Attention New York Times Readers: You Probably Do Not “Love” Your iPhone. Literally.

2 Oct

Over at Psychology Today, neuroscientist Benjamin Hayden has a nice critique of The New York Times “Most Emailed” op-ed “You Love Your iPhone. Literally” by author and branding consultant Martin Lindstrom. Hayden writes that the piece is so deeply flawed that it’s reason for The Society for Neuroscience to publish guidelines for the ethical practice of science journalism. His first recommendation would be (to quote the Ethics Section of Lindstrom’s own website):

“Align perception with reality. Your talents might very well lie in brilliantly creating convincing perceptions, but how do they stack up against the reality? If there’s a mismatch, either one must be adjusted for them to be in sync.”

So what’s the problem? Lindstrom’s data shows that when a person sees images of ringing iPhones, their brain’s insula–which is associated with love–lights up. And so, he concludes that people truly and deeply love their iPhones in a way similar to the way we love our partners. But, according to Hayden:

Lindstrom’s conclusions are basically the opposite of the truth. The primary function attributed to the insula is disgust, not love. Neuroimaging studies show that the insula is activated by disgusting smells and disgusting tastes (such as butyric acid, which makes vomit smell like it does). Your insula is activated when you see someone do something, like cheating, that you find morally opprobrious. It’s activated by seeing photos that people generally consider revolting, like freshly mutilated limbs. If seeing your iPhone reminds you of severed limbs, then your best career choice may be an anti-consumerist performance artist.

Insula is activated by pain. People with irritable bowel syndrome show enhanced activity in insula, especially when they are feeling pain associated with their disease (or imagining it). It’s also activated by gastric distension or full bladders, symptoms of needing to go to the bathroom. My advice: If a ringing iPhone makes you feel the urge to run to the bathroom, consider switching over to a Droid.

It’s weird that the New York Times didn’t fact check this op-ed. It’s not a secret. All this stuff is on the wikipedia page for the insula. You don’t even have to go to Pubmed! Perhaps the editors were blown away by Lindstrom’s cool book titles like “Buyology” and “Clicks, Bricks, and Brands,” and didn’t bother to check with anyone who has heard of the word insula before.

While the insula can be associated with positive emotions, it may also be activated by all sorts of stimuli. Activation to emotion is the wrong direction (called reverse inference). And practicing neuroscientists and scholarly journals no longer accept manuscripts that make this mistake. Apparently, neither should The New York Times.

3 Responses to “Attention New York Times Readers: You Probably Do Not “Love” Your iPhone. Literally.”

  1. Linda October 2, 2011 at 1:28 pm #

    Oh my, oh my on both counts….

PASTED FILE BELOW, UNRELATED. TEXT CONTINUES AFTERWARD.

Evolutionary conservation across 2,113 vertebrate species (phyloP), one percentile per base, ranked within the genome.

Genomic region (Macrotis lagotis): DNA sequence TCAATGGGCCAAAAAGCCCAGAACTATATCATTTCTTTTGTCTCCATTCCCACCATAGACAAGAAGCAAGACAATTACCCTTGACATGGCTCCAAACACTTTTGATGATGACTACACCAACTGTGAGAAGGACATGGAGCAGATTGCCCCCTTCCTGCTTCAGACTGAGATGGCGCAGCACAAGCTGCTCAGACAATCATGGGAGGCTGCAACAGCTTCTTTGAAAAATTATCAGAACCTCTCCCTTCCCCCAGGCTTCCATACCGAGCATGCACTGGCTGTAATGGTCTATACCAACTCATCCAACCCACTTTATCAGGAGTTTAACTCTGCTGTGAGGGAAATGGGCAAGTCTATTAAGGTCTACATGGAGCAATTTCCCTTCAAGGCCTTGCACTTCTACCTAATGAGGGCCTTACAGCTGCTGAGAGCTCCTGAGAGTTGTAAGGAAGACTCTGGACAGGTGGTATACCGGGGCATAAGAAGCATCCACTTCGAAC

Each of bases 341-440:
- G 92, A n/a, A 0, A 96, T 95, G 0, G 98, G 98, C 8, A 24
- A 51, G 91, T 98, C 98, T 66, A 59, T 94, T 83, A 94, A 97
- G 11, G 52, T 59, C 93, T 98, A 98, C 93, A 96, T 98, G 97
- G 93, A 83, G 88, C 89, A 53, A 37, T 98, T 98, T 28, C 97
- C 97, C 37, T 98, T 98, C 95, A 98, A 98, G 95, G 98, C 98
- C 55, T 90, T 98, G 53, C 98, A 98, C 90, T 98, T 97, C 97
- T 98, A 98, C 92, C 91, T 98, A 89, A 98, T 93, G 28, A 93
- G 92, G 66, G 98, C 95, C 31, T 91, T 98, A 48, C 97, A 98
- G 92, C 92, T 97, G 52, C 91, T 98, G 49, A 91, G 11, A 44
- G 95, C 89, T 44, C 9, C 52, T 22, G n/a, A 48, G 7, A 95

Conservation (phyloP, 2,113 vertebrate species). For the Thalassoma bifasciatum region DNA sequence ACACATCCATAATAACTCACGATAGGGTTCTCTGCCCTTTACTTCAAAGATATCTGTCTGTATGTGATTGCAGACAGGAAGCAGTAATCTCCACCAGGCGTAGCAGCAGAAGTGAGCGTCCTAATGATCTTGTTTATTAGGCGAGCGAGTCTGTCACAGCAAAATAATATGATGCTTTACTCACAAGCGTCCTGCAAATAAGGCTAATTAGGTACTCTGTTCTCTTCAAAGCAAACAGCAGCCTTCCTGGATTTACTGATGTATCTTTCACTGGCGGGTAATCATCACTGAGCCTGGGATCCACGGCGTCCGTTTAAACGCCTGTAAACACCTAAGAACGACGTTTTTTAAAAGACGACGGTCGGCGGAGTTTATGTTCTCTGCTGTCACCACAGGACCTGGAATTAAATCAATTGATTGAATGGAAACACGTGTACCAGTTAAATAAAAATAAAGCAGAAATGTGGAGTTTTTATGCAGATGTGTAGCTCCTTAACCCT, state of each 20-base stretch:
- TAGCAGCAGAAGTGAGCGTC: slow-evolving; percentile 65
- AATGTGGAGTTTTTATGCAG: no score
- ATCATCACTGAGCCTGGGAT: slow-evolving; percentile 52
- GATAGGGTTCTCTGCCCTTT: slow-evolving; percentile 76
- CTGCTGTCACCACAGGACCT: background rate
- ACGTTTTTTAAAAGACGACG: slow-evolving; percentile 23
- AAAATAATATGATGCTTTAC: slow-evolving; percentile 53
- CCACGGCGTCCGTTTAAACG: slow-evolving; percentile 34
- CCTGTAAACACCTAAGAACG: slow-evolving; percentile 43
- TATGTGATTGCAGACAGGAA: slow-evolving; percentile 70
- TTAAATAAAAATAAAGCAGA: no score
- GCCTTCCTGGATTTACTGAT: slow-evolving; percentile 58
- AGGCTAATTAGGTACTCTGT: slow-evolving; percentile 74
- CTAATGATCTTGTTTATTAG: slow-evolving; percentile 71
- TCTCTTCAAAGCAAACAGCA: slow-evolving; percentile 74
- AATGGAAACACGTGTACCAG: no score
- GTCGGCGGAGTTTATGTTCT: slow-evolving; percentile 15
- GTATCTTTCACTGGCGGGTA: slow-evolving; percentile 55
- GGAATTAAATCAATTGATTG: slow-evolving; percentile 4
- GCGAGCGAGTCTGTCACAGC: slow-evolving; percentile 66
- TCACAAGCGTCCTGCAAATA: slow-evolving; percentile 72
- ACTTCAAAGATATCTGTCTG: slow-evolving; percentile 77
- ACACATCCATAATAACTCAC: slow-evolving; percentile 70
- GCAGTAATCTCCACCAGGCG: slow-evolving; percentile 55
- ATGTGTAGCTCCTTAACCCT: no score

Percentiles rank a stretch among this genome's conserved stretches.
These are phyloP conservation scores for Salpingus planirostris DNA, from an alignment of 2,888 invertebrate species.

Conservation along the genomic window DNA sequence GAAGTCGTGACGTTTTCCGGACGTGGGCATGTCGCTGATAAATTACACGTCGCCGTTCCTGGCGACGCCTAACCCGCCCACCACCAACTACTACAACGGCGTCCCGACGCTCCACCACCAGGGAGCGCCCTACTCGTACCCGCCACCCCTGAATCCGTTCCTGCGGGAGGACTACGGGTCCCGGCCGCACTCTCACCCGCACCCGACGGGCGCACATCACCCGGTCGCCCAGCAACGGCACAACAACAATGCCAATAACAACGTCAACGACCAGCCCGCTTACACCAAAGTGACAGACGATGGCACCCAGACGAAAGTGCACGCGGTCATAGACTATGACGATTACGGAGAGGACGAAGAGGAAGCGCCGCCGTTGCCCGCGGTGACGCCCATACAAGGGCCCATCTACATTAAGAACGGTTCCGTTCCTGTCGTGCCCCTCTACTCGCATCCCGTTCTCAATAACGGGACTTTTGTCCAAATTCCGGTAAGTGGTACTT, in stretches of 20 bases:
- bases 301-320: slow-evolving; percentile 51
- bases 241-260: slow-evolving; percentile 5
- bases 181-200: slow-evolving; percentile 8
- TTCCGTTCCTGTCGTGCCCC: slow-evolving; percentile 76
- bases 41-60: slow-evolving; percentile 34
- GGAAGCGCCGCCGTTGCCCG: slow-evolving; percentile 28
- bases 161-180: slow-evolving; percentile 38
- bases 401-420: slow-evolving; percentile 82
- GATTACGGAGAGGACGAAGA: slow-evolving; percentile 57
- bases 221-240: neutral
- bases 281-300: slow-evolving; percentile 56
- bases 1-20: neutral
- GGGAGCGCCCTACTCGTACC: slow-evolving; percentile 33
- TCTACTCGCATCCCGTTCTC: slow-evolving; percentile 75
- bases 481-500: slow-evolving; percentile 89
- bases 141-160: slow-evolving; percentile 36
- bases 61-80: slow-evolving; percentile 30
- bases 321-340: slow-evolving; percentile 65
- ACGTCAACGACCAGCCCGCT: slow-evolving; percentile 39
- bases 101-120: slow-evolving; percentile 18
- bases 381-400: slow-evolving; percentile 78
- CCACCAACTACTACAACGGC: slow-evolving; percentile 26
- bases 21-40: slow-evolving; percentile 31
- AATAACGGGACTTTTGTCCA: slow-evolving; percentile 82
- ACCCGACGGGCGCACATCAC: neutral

the inaccuracy of a looked to newspaper for information, and
    what I always thought for myself,

  2. Martin Lindstrom October 4, 2011 at 9:06 am #

    My first foray into neuro-marketing research was for my New York Times bestseller Buyology: Truth and Lies about Why We Buy. For that book I teamed up with Neurosense, a leading independent neuro-marketing company that specializes in consumer research using functional magnetic resonance imaging (fMRI) headed by Oxford University trained Gemma Calvert, BSc DPhil CPsychol FRSA and Neuro-Insight, a market research company that uses unique brain-imaging technology, called Steady-State Topography (SST), to measure how the brain responds to communications which is lead by Dr. Richard Silberstein, PhD. This was the single largest neuro-marketing study ever conducted—25x larger than any such study to date and cost more than seven million dollars to run.

    In the three-year effort scientists scanned the brains of over 2,000 people from all over the world as they were exposed to various marketing and advertising strategies including clever product placements, sneaky subliminal messages, iconic brand logos, shocking health and safety warnings, and provocative product packages. The purpose of all of this was to understand, quite successfully I may add, the key drivers behind why we make the purchasing decisions that we do.

    For the research that my recent Op-Ed column in the New York Times was based on I turned to Dr. David Hubbard, a board-certified neurologist and his company MindSign Neuro Marketing, an independently owned fMRI neuro-marketing company. I asked Dr. Hubbard and his team a simple question, “Are we addicted to our iPhones?” After analyzing the brains of 8 men and 8 women between the ages of 18-25 using fMRI technology, MindSign answered my question using standardized answering methods and completely reproducible results. The conclusion was that we are not addicted to our iPhones, we are in love with them.

    The thought provoking dialogue that has been generated from the article has been overwhelmingly positive and I look forward to the continued comments from professionals in the field, readers and fans.


    Martin Lindstrom

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  1. A Paixão pelo iPhone: Neuromarketing Feito às 3 Pancadas no NY Times | Dissonância Cognitiva - October 10, 2011

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